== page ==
Thought Leadership

A Brief Guide to Team Management for New Leaders

Becoming a manager means more than just changing your title. The move is exciting, rewarding and official. From this point forward, you’re no longer the person looking up with questions; instead, you’re the one people look to for answers.

This necessary career step can be challenging, but with a few easy tips it also offers personal and professional growth opportunities for you and your team.

1. Schedule recurring check-in meetings. As your responsibilities grow, your desk can turn into a black hole of emails and deadlines, causing you to tune out your team and sow their resentment. To ensure that you and your employees dedicate meaningful face time to one another and stay aligned on immediate projects, schedule recurring weekly meetings.

Also, set three-month check-ins to delve further into each person’s progress and exchange thoughts about your current work dynamic. Such sessions can be official in-office meetings or casual visits to a coffee shop. The setting matters less than the conversation.

2. Balance work and play. Some people — OK, it’s Michael Corleone from The Godfather like to say, “It’s not personal; it’s strictly business.” For good managers, it’s both. I can have a sensitive conversation with a team member about their work one day and enjoy drinks at happy hour with them the next, while still maintaining a healthy work relationship. It wasn’t always like that, however; I had to crawl before I could walk in my new role as manager and mentor.

As soon as you become a manager, set a precedent with your team to show that you’ve gone from being a peer to a supervisor and are looking for quality work and respect. Pleasantries and camaraderie don’t fly out the window with this new title, but managers need to be more aware of their tone and actions as they influence the larger team. Your colleagues now look to you to lead, and they’ll benefit far more from a friendly boss than from a boss who is a friend.

3. Make your own management style. A great thing about being a manager is that you are not alone. Before arriving in this role you had managers of your own and learned what works and what does not. Use those experiences to develop your own successful and personal management style.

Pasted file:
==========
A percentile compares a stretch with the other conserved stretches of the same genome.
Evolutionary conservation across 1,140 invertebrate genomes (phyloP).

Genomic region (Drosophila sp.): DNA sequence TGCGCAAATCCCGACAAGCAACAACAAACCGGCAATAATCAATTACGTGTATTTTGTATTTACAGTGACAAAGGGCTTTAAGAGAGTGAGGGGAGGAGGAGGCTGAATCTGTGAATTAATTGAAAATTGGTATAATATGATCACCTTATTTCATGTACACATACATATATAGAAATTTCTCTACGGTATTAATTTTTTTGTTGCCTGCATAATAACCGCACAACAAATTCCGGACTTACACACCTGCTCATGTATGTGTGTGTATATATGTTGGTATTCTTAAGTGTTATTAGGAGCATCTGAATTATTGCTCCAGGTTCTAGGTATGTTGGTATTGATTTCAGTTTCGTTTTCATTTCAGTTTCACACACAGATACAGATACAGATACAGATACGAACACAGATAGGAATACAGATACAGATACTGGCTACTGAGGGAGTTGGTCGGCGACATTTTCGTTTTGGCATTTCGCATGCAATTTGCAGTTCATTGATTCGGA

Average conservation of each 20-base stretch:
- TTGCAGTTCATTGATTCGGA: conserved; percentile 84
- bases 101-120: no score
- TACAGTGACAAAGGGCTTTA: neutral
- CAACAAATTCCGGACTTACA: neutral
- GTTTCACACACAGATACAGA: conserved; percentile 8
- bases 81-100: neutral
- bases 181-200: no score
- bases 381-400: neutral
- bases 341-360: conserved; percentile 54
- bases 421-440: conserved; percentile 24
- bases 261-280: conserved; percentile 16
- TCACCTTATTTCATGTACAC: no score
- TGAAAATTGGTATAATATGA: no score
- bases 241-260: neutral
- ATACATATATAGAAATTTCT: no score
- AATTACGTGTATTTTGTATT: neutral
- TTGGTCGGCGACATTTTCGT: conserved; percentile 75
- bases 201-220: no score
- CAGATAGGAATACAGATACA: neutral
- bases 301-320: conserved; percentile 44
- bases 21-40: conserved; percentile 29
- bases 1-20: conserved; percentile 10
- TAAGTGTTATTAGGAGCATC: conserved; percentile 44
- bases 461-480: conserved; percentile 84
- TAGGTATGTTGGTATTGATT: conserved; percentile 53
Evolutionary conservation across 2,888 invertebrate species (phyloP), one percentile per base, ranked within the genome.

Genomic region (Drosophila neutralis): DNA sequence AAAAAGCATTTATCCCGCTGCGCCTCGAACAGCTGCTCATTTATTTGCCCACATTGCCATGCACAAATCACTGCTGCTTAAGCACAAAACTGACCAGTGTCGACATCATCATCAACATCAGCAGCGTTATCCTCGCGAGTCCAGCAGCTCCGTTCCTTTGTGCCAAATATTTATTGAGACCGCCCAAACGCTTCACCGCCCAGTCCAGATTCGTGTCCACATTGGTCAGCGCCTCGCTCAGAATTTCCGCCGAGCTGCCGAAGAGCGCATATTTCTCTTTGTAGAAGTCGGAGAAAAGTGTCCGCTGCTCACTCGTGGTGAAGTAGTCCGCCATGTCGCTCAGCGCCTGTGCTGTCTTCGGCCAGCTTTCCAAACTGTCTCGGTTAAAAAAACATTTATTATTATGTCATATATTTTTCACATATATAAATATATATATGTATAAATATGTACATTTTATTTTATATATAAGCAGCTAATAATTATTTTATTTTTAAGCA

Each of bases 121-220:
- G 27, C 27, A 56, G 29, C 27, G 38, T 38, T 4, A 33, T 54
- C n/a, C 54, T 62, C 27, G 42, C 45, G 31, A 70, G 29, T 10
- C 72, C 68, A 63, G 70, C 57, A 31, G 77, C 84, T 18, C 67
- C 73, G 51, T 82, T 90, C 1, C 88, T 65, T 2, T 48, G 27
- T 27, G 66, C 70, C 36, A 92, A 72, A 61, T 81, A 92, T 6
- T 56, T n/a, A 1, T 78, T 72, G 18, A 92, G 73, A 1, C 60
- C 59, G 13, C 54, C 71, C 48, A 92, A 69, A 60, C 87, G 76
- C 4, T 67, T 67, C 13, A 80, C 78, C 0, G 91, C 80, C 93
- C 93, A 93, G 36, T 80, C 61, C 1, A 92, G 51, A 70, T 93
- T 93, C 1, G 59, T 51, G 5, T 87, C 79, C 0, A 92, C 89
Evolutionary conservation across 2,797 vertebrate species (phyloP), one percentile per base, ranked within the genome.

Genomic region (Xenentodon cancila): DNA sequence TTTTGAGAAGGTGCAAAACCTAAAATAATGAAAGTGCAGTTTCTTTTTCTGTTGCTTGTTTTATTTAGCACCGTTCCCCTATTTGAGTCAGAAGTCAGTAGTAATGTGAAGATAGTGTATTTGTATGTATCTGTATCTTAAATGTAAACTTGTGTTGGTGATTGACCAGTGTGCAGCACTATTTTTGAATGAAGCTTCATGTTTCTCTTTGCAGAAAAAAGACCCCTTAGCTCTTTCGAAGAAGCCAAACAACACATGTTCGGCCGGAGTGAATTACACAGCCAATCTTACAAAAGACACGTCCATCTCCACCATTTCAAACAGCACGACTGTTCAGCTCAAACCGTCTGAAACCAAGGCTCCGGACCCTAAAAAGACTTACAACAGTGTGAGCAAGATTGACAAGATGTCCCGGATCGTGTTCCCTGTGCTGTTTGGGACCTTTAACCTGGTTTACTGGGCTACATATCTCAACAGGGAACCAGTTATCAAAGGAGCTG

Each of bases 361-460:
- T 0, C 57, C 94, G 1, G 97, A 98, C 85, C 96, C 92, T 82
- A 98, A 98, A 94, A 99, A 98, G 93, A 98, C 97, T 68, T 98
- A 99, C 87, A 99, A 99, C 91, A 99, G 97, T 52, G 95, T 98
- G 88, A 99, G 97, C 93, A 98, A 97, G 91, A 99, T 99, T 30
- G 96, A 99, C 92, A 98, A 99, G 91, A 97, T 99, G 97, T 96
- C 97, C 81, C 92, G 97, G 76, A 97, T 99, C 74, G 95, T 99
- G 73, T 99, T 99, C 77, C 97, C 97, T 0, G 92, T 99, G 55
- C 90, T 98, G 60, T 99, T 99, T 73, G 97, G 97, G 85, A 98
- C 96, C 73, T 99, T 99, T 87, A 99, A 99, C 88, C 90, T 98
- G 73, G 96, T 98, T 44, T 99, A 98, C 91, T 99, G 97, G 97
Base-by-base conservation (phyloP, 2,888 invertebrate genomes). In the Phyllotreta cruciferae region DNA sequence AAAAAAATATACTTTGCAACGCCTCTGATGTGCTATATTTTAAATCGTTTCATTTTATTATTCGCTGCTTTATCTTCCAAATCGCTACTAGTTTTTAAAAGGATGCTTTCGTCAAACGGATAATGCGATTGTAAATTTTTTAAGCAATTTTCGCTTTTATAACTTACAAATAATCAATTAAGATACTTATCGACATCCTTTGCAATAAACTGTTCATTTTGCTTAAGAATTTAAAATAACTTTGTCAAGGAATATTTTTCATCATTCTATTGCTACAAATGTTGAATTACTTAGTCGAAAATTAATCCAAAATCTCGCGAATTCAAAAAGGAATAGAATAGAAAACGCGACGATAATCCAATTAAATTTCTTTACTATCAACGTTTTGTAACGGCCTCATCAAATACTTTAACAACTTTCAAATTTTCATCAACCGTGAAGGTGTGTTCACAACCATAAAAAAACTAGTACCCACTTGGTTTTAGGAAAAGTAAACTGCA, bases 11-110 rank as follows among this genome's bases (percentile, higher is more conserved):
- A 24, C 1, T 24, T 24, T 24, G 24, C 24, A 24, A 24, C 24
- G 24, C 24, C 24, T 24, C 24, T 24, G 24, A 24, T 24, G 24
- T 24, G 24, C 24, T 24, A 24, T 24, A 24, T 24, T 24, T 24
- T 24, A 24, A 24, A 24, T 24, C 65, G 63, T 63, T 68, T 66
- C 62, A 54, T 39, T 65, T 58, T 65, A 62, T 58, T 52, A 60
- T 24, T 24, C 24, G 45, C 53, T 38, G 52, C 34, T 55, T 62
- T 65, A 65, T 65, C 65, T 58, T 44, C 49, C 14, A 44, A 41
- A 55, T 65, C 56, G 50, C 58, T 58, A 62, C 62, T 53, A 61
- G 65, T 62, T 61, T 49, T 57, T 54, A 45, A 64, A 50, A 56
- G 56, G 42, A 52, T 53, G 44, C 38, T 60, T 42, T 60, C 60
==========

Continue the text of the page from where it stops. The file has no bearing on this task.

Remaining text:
When I first started with Litzky PR, I learned invaluable lessons from my manager that still resonate today. One thing I learned was that setting a good example is the best way to teach others (listening intently to every client call my manager led taught me how to influence my own conversations with clients). Set the foundation for the type of manager you want to become by making a list of the best lessons your own managers have taught you.

4. Don’t fret every mistake. Managers make mistakes; good ones learn from them. Remember that you’re not perfect, and neither is your team. Both of you will occasionally make bad judgment calls, especially as you continue to grow within the agency and challenge one another. Go easy enough on yourself and others that you can learn from your mistakes, not penalize yourself and your team for them. Do what good managers do best: Identify the issue, address it quickly and move on.

5. Know when to walk away. When a vacation approaches, I always experience mixed feelings of excitement and dread. I look forward to taking a break from the office and relaxing with family and friends, but feel nervous about leaving my team for an extended period of time. Who will answer their questions? Who will keep things on schedule? Who will manage client communications? Your team will.

Temporarily stepping back from a project you lead may seem terrifying, but by doing so you give your employees an opportunity to flourish. As a manager you’ve already provided them with the tools they need to succeed and the confidence to trust their own instincts. More likely than not, they’ll turn any doubts they may have into solutions. To ease these feelings and keep everyone in the loop, my team and I send a summary of projects and next steps both before and after an extended period away from the office. Perhaps best of all, letting your team step forward in your absence also primes them to become leaders themselves.

Marissa Connelly, account supervisor, has been with Litzky Public Relations for nine years, leading accounts ranging from Hasbro’s Star Wars and Marvel brands to NAMI: National Alliance on Mental Illness, and National Geographic Partners. She has executed successful high-profile events, creative campaigns and media relations. Learn more about LPR at litzkypr.com or visit the agency on Facebook and Instagram.

Leave a Comment